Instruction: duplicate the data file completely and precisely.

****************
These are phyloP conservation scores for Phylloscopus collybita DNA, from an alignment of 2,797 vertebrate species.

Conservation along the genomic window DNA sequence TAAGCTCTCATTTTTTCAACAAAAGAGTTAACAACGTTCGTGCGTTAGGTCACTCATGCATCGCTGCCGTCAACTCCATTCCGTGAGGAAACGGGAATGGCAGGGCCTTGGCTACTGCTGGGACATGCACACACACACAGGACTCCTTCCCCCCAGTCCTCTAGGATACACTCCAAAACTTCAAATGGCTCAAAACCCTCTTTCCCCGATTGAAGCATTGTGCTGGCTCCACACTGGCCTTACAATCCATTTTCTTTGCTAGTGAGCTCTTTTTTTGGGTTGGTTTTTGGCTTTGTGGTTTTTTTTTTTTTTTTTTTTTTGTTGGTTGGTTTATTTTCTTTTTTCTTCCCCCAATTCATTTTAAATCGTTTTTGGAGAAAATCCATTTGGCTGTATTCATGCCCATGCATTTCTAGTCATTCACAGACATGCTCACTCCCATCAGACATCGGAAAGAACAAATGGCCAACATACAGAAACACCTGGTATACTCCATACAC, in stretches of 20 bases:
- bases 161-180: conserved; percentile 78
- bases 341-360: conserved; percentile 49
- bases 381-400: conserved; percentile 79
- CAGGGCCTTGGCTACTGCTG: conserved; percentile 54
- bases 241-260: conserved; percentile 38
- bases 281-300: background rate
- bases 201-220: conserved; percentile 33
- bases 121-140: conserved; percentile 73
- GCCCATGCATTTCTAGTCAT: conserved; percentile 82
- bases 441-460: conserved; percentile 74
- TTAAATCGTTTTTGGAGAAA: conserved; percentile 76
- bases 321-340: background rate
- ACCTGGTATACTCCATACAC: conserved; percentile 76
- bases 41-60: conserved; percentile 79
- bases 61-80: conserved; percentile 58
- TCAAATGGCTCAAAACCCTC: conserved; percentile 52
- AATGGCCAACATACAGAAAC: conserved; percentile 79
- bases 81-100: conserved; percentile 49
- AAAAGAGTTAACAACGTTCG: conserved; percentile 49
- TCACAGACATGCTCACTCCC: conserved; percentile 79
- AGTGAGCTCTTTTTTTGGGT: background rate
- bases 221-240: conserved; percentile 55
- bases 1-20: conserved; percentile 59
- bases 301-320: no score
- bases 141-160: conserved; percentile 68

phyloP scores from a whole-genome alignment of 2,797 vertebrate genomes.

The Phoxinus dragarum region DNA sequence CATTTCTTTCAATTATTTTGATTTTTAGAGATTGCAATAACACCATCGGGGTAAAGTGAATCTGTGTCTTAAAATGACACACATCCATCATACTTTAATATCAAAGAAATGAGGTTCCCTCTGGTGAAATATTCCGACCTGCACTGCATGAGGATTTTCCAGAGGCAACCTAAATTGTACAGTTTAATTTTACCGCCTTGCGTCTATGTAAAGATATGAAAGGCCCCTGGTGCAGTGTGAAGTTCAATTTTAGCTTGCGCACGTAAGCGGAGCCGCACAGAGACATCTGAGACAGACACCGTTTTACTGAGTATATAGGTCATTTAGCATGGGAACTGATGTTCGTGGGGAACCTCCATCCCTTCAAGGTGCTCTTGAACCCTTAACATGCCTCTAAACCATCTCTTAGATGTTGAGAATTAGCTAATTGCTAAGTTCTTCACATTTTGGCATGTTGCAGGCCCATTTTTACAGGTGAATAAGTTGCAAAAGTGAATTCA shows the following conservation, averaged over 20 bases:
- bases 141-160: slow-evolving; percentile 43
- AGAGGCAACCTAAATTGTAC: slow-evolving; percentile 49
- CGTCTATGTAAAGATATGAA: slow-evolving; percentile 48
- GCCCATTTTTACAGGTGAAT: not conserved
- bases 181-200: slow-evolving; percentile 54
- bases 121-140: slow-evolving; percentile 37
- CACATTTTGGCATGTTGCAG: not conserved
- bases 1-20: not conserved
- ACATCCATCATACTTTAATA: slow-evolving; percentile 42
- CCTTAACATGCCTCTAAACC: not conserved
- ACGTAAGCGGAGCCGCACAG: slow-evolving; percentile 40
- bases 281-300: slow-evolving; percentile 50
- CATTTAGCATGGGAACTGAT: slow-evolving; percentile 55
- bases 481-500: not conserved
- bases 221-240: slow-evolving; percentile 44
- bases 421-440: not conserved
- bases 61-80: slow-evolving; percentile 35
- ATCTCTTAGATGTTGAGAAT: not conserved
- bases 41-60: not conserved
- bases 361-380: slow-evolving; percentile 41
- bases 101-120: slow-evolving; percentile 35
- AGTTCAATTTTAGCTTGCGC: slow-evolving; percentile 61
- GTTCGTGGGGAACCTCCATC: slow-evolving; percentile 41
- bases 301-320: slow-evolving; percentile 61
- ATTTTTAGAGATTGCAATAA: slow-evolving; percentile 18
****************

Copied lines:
These are phyloP conservation scores for Phylloscopus collybita DNA, from an alignment of 2,797 vertebrate species.

Conservation along the genomic window DNA sequence TAAGCTCTCATTTTTTCAACAAAAGAGTTAACAACGTTCGTGCGTTAGGTCACTCATGCATCGCTGCCGTCAACTCCATTCCGTGAGGAAACGGGAATGGCAGGGCCTTGGCTACTGCTGGGACATGCACACACACACAGGACTCCTTCCCCCCAGTCCTCTAGGATACACTCCAAAACTTCAAATGGCTCAAAACCCTCTTTCCCCGATTGAAGCATTGTGCTGGCTCCACACTGGCCTTACAATCCATTTTCTTTGCTAGTGAGCTCTTTTTTTGGGTTGGTTTTTGGCTTTGTGGTTTTTTTTTTTTTTTTTTTTTTGTTGGTTGGTTTATTTTCTTTTTTCTTCCCCCAATTCATTTTAAATCGTTTTTGGAGAAAATCCATTTGGCTGTATTCATGCCCATGCATTTCTAGTCATTCACAGACATGCTCACTCCCATCAGACATCGGAAAGAACAAATGGCCAACATACAGAAACACCTGGTATACTCCATACAC, in stretches of 20 bases:
- bases 161-180: conserved; percentile 78
- bases 341-360: conserved; percentile 49
- bases 381-400: conserved; percentile 79
- CAGGGCCTTGGCTACTGCTG: conserved; percentile 54
- bases 241-260: conserved; percentile 38
- bases 281-300: background rate
- bases 201-220: conserved; percentile 33
- bases 121-140: conserved; percentile 73
- GCCCATGCATTTCTAGTCAT: conserved; percentile 82
- bases 441-460: conserved; percentile 74
- TTAAATCGTTTTTGGAGAAA: conserved; percentile 76
- bases 321-340: background rate
- ACCTGGTATACTCCATACAC: conserved; percentile 76
- bases 41-60: conserved; percentile 79
- bases 61-80: conserved; percentile 58
- TCAAATGGCTCAAAACCCTC: conserved; percentile 52
- AATGGCCAACATACAGAAAC: conserved; percentile 79
- bases 81-100: conserved; percentile 49
- AAAAGAGTTAACAACGTTCG: conserved; percentile 49
- TCACAGACATGCTCACTCCC: conserved; percentile 79
- AGTGAGCTCTTTTTTTGGGT: background rate
- bases 221-240: conserved; percentile 55
- bases 1-20: conserved; percentile 59
- bases 301-320: no score
- bases 141-160: conserved; percentile 68

phyloP scores from a whole-genome alignment of 2,797 vertebrate genomes.

The Phoxinus dragarum region DNA sequence CATTTCTTTCAATTATTTTGATTTTTAGAGATTGCAATAACACCATCGGGGTAAAGTGAATCTGTGTCTTAAAATGACACACATCCATCATACTTTAATATCAAAGAAATGAGGTTCCCTCTGGTGAAATATTCCGACCTGCACTGCATGAGGATTTTCCAGAGGCAACCTAAATTGTACAGTTTAATTTTACCGCCTTGCGTCTATGTAAAGATATGAAAGGCCCCTGGTGCAGTGTGAAGTTCAATTTTAGCTTGCGCACGTAAGCGGAGCCGCACAGAGACATCTGAGACAGACACCGTTTTACTGAGTATATAGGTCATTTAGCATGGGAACTGATGTTCGTGGGGAACCTCCATCCCTTCAAGGTGCTCTTGAACCCTTAACATGCCTCTAAACCATCTCTTAGATGTTGAGAATTAGCTAATTGCTAAGTTCTTCACATTTTGGCATGTTGCAGGCCCATTTTTACAGGTGAATAAGTTGCAAAAGTGAATTCA shows the following conservation, averaged over 20 bases:
- bases 141-160: slow-evolving; percentile 43
- AGAGGCAACCTAAATTGTAC: slow-evolving; percentile 49
- CGTCTATGTAAAGATATGAA: slow-evolving; percentile 48
- GCCCATTTTTACAGGTGAAT: not conserved
- bases 181-200: slow-evolving; percentile 54
- bases 121-140: slow-evolving; percentile 37
- CACATTTTGGCATGTTGCAG: not conserved
- bases 1-20: not conserved
- ACATCCATCATACTTTAATA: slow-evolving; percentile 42
- CCTTAACATGCCTCTAAACC: not conserved
- ACGTAAGCGGAGCCGCACAG: slow-evolving; percentile 40
- bases 281-300: slow-evolving; percentile 50
- CATTTAGCATGGGAACTGAT: slow-evolving; percentile 55
- bases 481-500: not conserved
- bases 221-240: slow-evolving; percentile 44
- bases 421-440: not conserved
- bases 61-80: slow-evolving; percentile 35
- ATCTCTTAGATGTTGAGAAT: not conserved
- bases 41-60: not conserved
- bases 361-380: slow-evolving; percentile 41
- bases 101-120: slow-evolving; percentile 35
- AGTTCAATTTTAGCTTGCGC: slow-evolving; percentile 61
- GTTCGTGGGGAACCTCCATC: slow-evolving; percentile 41
- bases 301-320: slow-evolving; percentile 61
- ATTTTTAGAGATTGCAATAA: slow-evolving; percentile 18